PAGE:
Field Journal: Seals and Slugs

When a couple of Twitter friends met in Bali recently to search for invertebrates together, I was naturally overcome with jealousy missing out on their fun adventures finding nudibranchs and all kinds of fascinating insects. We decided that since all of us invertebrate geeks couldn’t get together in person to search for spineless creatures, we’d do it remotely. So Maureen Berg, Franz Anthony and I created #InverteFest, a time when we could all go on an invertebrate hunt wherever we were in the world and share what we found on Twitter. We invited everyone to join in on the weekend of September 28th and were overwhelmed by the response.

Harbor Seal at Alki Beach

I decided to visit Alki Beach at low tide one day and although it was barely a minus tide, I knew I would still find something to share for #InverteFest. When I arrived I quickly noticed two harbor seals basking on rocks just off the shoreline. The larger seal was closer and the smaller one was on a submerged rock and it looked like it was laying on top of the water. They hung around while I began searching the shoreline for invertebrates but soon took to the water and I could hear their snorting as they swam around. When I left a couple of hours later, an older couple up on the sidewalk holding binoculars asked me if I’d seen any seals. Apparently a mom and pup had been hanging around the beach for a few weeks, likely the same seals I had seen when I arrived. Although it was fun to see them so close, they were NOT invertebrates, so I turned my attention to the ground.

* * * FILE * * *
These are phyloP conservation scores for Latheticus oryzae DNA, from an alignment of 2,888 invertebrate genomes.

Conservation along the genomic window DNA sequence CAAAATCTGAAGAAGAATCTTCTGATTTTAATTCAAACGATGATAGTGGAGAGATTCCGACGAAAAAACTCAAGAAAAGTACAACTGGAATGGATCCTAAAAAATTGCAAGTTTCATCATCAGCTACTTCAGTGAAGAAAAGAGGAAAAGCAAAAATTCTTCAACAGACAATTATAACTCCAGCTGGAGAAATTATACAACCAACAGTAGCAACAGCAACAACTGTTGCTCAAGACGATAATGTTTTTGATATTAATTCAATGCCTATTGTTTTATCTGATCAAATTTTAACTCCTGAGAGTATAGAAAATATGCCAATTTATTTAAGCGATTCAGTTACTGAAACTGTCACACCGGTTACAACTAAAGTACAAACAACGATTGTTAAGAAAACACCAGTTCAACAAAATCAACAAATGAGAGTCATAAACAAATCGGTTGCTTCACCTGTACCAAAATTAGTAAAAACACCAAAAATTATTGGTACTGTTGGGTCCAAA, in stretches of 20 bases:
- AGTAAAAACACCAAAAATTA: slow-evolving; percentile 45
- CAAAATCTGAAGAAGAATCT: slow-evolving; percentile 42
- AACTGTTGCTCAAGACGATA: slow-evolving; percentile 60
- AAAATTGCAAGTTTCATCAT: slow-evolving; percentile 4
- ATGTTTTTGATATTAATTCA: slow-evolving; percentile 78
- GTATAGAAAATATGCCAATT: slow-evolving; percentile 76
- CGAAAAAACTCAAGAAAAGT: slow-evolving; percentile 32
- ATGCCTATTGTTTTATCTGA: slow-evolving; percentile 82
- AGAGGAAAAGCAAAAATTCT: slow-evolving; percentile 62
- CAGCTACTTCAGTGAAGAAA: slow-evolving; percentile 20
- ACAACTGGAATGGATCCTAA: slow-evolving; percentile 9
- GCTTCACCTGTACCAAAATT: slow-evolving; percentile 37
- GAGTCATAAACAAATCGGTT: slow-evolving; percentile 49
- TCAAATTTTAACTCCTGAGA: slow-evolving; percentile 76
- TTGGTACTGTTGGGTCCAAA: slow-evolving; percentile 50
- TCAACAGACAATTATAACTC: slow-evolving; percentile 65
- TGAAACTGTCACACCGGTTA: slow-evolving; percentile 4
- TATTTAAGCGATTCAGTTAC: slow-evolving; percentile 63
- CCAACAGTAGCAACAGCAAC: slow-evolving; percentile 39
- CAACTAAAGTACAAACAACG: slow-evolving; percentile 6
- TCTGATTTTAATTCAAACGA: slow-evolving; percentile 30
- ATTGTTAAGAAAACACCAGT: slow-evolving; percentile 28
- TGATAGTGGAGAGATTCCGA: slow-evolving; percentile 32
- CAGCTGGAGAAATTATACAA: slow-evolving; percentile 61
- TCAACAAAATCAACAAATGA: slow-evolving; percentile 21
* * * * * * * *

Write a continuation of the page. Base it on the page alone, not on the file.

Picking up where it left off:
In the tidepools and under rocks I found many of the regular beach denizens – tiny kelp crabs, aggregating anemones, flatworms, chitons, limpets, whelks and ochre stars. But the highlight was when I lifted one rock to find two nudibranchs snuggled together in a crevasse. They had cerata on their backs what were white, one larger than the other smaller. I didn’t know what species they were, but I thought they were something new because I hadn’t seen white nudis before. I took a lot of photos and a short time later, found another one with an anemone. It may have been eating the anemone, but I couldn’t tell for sure.

When I got home I consulted my nudibranch books and much to my surprise, found they were actually shaggy mouse nudibranchs (Aeolidia papillosa), which I’ve seen many times at Alki Beach. All of this species I’d seen before however, had always been brown or orange-brown, never white like these. It turns out that this species can vary widely in color from brown to gray, pink and cream. It’s a mystery why I’ve only ever seen brown colorations before and that day found three white ones on the same beach.

We are planning to regularly host #InverteFest, the next one sometime during the winter break, so if you’re interested, please join us on Twitter!

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Kelly Brenner

Kelly Brenner is a naturalist, writer and photographer based in Seattle. She is the author of NATURE OBSCURA: A City’s Hidden Natural World, coming April 1, 2020 from Mountaineers Books. She writes freelance articles about natural history and has bylines in Crosscut, Popular Science, National Wildlife Magazine and others. On the side she writes fiction.

Kelly holds a bachelors degree in landscape architecture from the University of Oregon and a certificate in non-fiction writing from the University of Washington.
Kelly Brenner
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